Whether you already have a pool or are in the pool building process, maintaining an energy-efficient pool doesn’t have to break the bank. By going green this summer with your pool systems and maintenance, you can help the environment and save a few bucks. Here are some energy-efficient ways you can build and maintain your pool while conserving as much energy as possible throughout the summer.
Before the pool is built, an energy efficient pool design can prevent wasting time and expenses. Trying to save a little money on the design and construction at the expensive of efficiency will cost more in the long run. Consult with a professional to make sure you are getting the correct plumbing for your pool size.
For example, going with smaller plumbing than necessary for your pool will cost you more down the line. This is because there will be more debris that your pool system will be unable to filter, as well as additional cost in labor to make sure the pool is clean and safe for swimming because the plumbing system will not be cleaning your pool efficiently.
One of the main factors in energy consumption for pools is evaporation. A pool cover helps prevent that. There are several types to choose from, but it doesn’t matter which you pick; having something to cover and heat your pool is a great way to be more energy efficient. It is believed that pool covers can reduce heating costs by as much as 70 percent and reduce the amount of evaporated water by up to 50 percent.
- A solar cover can heat up your pool efficiently while helping prevent evaporation. Another factor to keep in mind is the temperature of your pool. A higher degree causes more evaporation. On those super hot days, it’s okay to turn the pool temperature down to save energy. Or if you know you’ll be out of town for a while, turn off the pool heater entirely.
- If you want to splurge a little, install an automatic solar pool cover. A floating bubble cover is not as efficient as an automatic one because they tend to not be used as consistently and don’t seal as well. An automatic cover prevents evaporation and loss of heat while also covering more surface area, keeping the water cleaner by stopping debris.
A pool pump is important for keeping your pool clean and keeping debris out. Installing an efficient pump that circulates the water and is the correct size for your pool is key. Generally, older pools have pumps that are too big for the pool and waste energy. Consult with a professional to upgrade your pool pump and figure out what suits your pool best.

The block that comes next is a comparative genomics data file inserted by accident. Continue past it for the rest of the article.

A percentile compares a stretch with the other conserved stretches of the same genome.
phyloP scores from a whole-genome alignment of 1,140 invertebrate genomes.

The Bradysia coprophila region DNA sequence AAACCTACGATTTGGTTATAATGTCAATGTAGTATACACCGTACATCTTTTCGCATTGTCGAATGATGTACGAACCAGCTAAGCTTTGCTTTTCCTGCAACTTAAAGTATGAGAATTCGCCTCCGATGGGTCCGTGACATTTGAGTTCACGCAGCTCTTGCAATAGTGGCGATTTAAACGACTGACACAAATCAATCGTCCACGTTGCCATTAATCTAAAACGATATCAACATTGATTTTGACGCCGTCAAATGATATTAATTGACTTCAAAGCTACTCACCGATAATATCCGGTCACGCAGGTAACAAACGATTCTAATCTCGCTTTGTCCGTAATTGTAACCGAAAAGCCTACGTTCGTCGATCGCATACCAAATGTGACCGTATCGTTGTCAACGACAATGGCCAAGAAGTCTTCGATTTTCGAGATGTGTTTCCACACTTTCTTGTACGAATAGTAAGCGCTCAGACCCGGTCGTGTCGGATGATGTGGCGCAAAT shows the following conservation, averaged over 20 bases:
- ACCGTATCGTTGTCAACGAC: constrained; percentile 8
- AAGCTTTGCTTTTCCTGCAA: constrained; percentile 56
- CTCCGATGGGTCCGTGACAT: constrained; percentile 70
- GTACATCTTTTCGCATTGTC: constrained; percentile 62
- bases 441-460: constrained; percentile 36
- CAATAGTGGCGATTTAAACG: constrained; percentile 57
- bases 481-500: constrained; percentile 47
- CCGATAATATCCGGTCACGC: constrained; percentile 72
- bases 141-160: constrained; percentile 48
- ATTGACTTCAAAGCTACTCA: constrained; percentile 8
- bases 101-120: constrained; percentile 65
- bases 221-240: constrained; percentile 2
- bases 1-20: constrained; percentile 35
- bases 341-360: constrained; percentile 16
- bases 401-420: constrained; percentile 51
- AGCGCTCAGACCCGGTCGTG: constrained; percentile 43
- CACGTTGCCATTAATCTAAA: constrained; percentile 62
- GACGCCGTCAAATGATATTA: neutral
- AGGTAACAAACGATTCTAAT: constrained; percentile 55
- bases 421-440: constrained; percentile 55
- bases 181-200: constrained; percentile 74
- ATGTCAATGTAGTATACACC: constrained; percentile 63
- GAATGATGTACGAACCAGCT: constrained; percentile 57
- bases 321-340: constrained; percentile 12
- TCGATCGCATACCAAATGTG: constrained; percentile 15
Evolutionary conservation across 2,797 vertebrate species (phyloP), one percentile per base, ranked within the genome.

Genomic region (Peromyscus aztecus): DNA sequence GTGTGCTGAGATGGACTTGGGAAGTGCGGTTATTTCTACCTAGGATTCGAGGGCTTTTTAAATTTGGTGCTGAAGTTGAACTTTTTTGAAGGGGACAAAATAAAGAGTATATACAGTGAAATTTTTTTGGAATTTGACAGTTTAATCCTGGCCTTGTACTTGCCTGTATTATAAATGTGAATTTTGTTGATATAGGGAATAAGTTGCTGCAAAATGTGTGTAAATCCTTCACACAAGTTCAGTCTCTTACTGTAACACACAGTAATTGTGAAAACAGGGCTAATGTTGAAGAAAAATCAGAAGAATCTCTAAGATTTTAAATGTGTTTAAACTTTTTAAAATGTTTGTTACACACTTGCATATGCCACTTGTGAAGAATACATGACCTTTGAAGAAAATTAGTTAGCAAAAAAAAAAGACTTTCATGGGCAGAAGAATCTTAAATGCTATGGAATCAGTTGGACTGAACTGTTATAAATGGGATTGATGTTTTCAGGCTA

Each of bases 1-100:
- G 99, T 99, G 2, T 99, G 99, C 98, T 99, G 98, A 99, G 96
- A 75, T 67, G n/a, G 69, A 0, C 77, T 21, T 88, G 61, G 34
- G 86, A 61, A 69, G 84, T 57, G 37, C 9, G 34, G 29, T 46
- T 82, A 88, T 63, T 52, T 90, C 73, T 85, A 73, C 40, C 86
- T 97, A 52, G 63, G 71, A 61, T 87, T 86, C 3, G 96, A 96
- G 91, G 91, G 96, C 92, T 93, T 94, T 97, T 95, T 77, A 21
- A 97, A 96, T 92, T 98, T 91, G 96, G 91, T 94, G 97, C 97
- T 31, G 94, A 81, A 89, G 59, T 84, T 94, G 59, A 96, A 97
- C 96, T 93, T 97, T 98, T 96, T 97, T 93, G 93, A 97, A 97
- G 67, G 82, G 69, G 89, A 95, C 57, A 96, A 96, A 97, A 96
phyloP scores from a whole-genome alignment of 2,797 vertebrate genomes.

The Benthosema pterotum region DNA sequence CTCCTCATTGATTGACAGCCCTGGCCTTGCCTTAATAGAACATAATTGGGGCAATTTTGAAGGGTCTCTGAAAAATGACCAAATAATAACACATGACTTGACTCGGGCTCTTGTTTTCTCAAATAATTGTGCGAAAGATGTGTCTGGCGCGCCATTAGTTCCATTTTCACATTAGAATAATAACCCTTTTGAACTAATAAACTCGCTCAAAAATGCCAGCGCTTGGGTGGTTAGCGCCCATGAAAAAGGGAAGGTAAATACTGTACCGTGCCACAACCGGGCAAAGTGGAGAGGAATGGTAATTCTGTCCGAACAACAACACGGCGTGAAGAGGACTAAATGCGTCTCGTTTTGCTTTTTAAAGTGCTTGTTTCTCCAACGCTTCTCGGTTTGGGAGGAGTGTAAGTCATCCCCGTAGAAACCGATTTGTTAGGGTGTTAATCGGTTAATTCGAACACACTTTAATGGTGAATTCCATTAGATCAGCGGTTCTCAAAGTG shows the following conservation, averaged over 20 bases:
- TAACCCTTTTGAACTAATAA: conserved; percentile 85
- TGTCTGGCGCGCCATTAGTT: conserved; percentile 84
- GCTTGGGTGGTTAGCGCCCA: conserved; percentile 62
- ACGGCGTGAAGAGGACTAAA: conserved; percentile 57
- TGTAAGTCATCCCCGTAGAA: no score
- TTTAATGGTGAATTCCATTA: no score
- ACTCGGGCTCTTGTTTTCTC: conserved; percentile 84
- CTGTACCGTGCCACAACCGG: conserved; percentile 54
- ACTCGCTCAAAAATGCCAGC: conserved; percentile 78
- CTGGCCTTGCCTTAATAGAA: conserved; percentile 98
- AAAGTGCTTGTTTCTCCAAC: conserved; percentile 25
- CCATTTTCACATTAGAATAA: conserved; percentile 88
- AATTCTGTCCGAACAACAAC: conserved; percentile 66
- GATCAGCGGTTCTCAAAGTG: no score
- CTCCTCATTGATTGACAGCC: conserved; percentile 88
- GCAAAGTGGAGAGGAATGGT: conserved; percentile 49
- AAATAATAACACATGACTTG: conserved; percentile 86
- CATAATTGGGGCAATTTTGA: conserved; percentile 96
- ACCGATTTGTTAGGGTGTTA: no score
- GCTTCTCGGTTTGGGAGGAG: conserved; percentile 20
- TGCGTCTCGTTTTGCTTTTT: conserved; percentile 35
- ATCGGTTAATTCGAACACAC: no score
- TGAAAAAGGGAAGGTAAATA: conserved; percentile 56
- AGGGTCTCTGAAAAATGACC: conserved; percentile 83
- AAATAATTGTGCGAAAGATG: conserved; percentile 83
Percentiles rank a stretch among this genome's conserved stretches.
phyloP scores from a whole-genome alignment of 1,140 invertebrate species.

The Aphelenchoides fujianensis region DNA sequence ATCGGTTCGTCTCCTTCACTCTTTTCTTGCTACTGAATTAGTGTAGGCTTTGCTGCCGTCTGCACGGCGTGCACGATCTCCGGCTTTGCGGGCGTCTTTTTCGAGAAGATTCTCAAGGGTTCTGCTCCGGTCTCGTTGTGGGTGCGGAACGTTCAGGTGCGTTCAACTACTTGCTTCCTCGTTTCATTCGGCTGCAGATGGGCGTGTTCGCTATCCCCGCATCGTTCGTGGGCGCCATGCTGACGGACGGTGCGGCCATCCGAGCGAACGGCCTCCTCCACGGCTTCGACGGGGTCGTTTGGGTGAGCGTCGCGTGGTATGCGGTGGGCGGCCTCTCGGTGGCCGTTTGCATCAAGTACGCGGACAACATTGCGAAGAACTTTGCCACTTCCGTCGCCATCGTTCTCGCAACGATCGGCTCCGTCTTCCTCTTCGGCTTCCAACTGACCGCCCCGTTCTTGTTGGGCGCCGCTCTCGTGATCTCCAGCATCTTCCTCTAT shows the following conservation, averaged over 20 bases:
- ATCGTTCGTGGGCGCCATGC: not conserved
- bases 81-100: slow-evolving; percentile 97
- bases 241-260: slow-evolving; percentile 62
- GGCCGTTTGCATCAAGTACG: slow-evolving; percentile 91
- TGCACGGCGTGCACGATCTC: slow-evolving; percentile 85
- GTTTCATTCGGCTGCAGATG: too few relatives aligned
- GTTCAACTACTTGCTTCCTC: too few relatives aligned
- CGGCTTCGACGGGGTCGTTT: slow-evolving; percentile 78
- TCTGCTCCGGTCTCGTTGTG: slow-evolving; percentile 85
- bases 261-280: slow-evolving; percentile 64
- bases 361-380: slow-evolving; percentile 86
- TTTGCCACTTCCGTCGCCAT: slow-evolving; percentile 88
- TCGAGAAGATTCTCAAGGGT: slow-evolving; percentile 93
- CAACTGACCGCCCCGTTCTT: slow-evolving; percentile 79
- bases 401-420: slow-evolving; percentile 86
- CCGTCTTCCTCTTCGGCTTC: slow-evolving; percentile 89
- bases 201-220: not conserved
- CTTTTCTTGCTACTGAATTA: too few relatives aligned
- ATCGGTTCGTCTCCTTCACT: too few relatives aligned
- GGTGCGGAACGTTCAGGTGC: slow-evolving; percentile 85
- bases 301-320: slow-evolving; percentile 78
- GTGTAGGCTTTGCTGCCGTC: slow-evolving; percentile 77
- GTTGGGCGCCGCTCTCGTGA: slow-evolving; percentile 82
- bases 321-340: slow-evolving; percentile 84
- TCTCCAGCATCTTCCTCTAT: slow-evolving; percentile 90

- Timer: You can save energy used through your pool pump by limiting the amount of time it is running. Installing a pool timer ensures that your pump runs long enough to circulate and clean the water completely, then turns off so you are not wasting energy. There is no reason for the pool pump to be on 24 hours a day. Depending on your pool size and the type of pump, six hours is usually enough to circulate the water and clean the pool. Try experimenting by reducing the time the pump is running to see what works best for you.
For those chilly nights where you still want to take a dip in the pool, a pool heater is great for regulating pool temperature regardless of the climate outside. Though convenient, they can use a lot of energy. The type of pool heater you choose can reduce energy and cut down costs. Heating designs have evolved significantly over the years, being more efficient and taking up less space.
- Solar: Though slightly unconventional, solar heaters can be used for pools. Similar to how solar panels put on houses create energy through the sun, the same can be done for a pool. Prices range from $3,000 to $8,000, depending on the size of the pool.
- Gas: Whether you use propane or natural gas, a gas pool heater is also an option. Unlike a solar pool heater, a gas heater can maintain the same temperature regardless of the weather. On average, an in-ground pool heater costs between $1,500 and $3,000, not including the cost of the propane gas, which can vary.
LED lights are not new anymore and have been proven to save on energy by expending more light while using less wattage. Installing LED lights in and around your pool area will save you money and space because they are smaller than halogen lights.
Regular maintenance is essential to an energy efficient pool. Cleaning out filters often can reduce the wear and tear of the equipment, which in turn saves money on pool pump repair and other equipment in the long run. When you rely on the filtration system more than doing things like washing the sides of the pool for debris or manually removing larger items, like leaves, the system has to do more work. This puts more stress on the equipment, which can lead to costly repairs and replacements.
Starting with a specialist pool builder that focuses on an efficient pool design and construction is key. Building an efficient pool from the beginning by going with more energy-efficient systems up front can save money down the line. However, if you aren’t building your pool from scratch or have an older pool, implementing these energy-saving measures during pool building can save time and money by cutting down on equipment costs, like pool pump repair and electric bills. You can help the environment by choosing to go green this pool season.
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